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A Yonsei's Reflections...

on Embracing Traditions

The holidays are here! This year, at a time when we usually think about customs passed along through generations, I’ve been finding myself contemplating changing traditions. It’s hard to let go of what’s been ingrained as tradition year after year, especially when you enjoy it so much. Over the past few months though, I’ve been noticing an embracing of different cultures as part of our celebrations, a shift to a more multicultural holiday season.

California First Bank in Little Tokyo. December 21, 1977.

Growing up, the holidays meant food and family. Every Thanksgiving was spent with the Omoto side of the family. It’s always been my most favorite meal of the year. Imagine equal portions of dark meat turkey, mashed potatoes, stuffing, and rice all absolutely drowning in gravy (which my Auntie makes in a big pot which we ladle onto our plates from the stove). There’s also her sweet potatoes with marshmallows that I really love.

Christmas Eve dinner when we were younger was spent with the Murakami side. After we would get home that night, we would open up our presents under our tree because the next morning would be busy with getting ready to go to the Omoto side party. At some point along the way, my cousin Tami and I became the main people handing out the gifts from under the tree.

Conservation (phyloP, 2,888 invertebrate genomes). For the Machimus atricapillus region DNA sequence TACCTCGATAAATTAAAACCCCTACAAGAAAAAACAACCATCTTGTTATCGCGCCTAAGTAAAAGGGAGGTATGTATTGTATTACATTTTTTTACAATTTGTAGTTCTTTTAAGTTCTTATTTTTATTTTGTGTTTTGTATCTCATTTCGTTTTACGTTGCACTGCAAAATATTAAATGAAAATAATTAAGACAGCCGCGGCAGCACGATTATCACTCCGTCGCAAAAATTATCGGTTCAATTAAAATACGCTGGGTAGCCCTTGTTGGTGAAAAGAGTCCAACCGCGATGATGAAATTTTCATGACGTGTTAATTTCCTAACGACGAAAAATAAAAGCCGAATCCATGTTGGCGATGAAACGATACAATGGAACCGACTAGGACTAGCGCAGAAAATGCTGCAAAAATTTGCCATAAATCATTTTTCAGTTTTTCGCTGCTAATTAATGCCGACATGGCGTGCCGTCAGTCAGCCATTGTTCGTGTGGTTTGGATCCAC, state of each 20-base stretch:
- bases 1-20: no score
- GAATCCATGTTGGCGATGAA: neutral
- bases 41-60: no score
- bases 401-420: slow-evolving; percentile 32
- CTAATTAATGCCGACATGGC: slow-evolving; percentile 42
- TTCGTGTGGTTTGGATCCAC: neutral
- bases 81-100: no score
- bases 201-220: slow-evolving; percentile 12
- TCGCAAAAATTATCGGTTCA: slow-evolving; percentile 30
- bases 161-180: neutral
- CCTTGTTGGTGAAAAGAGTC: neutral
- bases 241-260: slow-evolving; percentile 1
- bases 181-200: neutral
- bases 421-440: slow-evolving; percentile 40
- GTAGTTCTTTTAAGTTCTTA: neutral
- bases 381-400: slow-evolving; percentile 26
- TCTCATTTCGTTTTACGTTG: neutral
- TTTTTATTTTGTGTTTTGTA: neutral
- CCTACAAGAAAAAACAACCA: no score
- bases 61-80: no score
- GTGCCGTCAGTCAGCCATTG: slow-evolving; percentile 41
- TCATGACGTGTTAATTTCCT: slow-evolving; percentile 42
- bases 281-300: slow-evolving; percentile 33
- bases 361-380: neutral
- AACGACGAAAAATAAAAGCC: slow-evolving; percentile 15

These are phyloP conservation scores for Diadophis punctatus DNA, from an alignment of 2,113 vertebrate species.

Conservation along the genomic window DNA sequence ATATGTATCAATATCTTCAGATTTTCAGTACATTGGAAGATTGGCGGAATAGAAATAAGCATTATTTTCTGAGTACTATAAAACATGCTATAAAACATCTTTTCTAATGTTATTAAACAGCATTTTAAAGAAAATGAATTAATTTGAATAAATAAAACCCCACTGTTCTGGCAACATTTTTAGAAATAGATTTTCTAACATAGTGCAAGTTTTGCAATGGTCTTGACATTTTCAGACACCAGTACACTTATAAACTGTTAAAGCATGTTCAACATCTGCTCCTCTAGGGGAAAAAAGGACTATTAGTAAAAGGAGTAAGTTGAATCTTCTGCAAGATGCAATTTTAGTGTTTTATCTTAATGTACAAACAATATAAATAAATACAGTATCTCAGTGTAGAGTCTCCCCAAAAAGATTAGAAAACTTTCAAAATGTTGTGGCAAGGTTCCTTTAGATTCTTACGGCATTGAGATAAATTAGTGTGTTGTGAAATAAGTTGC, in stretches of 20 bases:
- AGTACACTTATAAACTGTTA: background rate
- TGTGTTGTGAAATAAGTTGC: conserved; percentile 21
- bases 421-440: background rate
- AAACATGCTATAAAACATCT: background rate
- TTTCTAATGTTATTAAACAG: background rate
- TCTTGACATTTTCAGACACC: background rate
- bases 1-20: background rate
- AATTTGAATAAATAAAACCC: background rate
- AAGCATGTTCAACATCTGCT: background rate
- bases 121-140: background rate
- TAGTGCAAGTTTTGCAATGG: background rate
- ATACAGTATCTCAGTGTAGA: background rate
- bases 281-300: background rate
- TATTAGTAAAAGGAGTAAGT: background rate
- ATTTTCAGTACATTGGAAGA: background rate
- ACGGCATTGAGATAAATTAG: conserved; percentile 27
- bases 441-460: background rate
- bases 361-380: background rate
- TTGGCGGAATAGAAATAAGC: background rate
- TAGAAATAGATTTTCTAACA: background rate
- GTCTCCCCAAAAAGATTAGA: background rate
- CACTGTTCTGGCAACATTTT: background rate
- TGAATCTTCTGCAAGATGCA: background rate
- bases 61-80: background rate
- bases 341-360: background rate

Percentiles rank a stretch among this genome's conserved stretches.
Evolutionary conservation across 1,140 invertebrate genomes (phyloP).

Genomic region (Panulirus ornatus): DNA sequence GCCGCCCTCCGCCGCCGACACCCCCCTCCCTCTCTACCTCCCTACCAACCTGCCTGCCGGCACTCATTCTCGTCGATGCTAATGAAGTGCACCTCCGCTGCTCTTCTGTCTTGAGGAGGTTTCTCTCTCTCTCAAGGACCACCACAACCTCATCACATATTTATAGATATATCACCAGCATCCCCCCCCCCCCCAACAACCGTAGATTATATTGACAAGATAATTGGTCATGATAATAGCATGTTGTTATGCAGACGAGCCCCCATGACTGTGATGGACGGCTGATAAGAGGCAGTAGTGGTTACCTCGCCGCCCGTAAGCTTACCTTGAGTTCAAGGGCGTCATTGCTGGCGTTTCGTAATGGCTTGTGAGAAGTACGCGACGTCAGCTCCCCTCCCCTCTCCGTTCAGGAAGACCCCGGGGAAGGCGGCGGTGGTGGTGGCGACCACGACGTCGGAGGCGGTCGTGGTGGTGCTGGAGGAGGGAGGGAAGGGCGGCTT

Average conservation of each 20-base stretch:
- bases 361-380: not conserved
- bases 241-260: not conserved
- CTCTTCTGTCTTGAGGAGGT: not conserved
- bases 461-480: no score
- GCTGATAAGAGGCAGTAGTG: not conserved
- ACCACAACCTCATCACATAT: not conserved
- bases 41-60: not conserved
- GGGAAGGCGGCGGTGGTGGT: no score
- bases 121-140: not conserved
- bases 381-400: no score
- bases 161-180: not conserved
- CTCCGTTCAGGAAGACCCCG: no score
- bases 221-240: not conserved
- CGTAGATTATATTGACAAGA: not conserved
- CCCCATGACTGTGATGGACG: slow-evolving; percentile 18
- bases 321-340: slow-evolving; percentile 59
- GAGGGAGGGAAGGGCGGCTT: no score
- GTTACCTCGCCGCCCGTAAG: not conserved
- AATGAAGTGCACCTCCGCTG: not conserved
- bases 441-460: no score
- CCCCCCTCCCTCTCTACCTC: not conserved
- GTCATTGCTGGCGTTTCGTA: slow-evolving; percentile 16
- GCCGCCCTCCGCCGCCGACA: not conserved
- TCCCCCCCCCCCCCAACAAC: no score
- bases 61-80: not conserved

1991 Omoto Christmas party

A week later, we would be back with the Omotos for New Year’s Eve. For a long time, shabu-shabu became the standard for dinner. The Kohaku Utagassen would be playing on the TV, while we enjoyed the food and company. There would be a flurry of activity just before midnight as my Auntie would prepare bowls of toshi koshi soba. Champagne and apple cider were poured into glasses, and the channel would be switched over to ABC for the countdown to the new year. New Year’s Day would begin with my mother’s ozoni, and then over to the Murakamis for Oshogatsu lunch. [My first article in this series provides more details on our New Year’s traditions: A Yonsei’s Reflections...on a New Year and New Beginnings.]

Thanksgiving Kalua turkey

As I write all of this though, I realize that our traditions have been changing all along. The Murakamis stopped having their Christmas Eve parties a long time ago. I think it was after my Murakami Ba-chan passed away. A couple of years ago, the Omotos stopped giving individual gifts and instead now do a white elephant gift exchange. Last year, my mother “retired” as the food coordinator for the Omoto family parties. It’s now a rotating position among the cousins. This year is my sister and my turn.

Thankgiving spread

My favorite Omoto Thanksgiving meal is now something I get only every other year. Now that I’m married, we alternate Thanksgiving and Christmas between my family and my husband’s side. This year we were with his family for a Hawaiian-themed Thanksgiving meal that included poke, won tons, kalua turkey, stuffing with Portuguese sausage, yams with pineapple, makizushi, and spam musubi.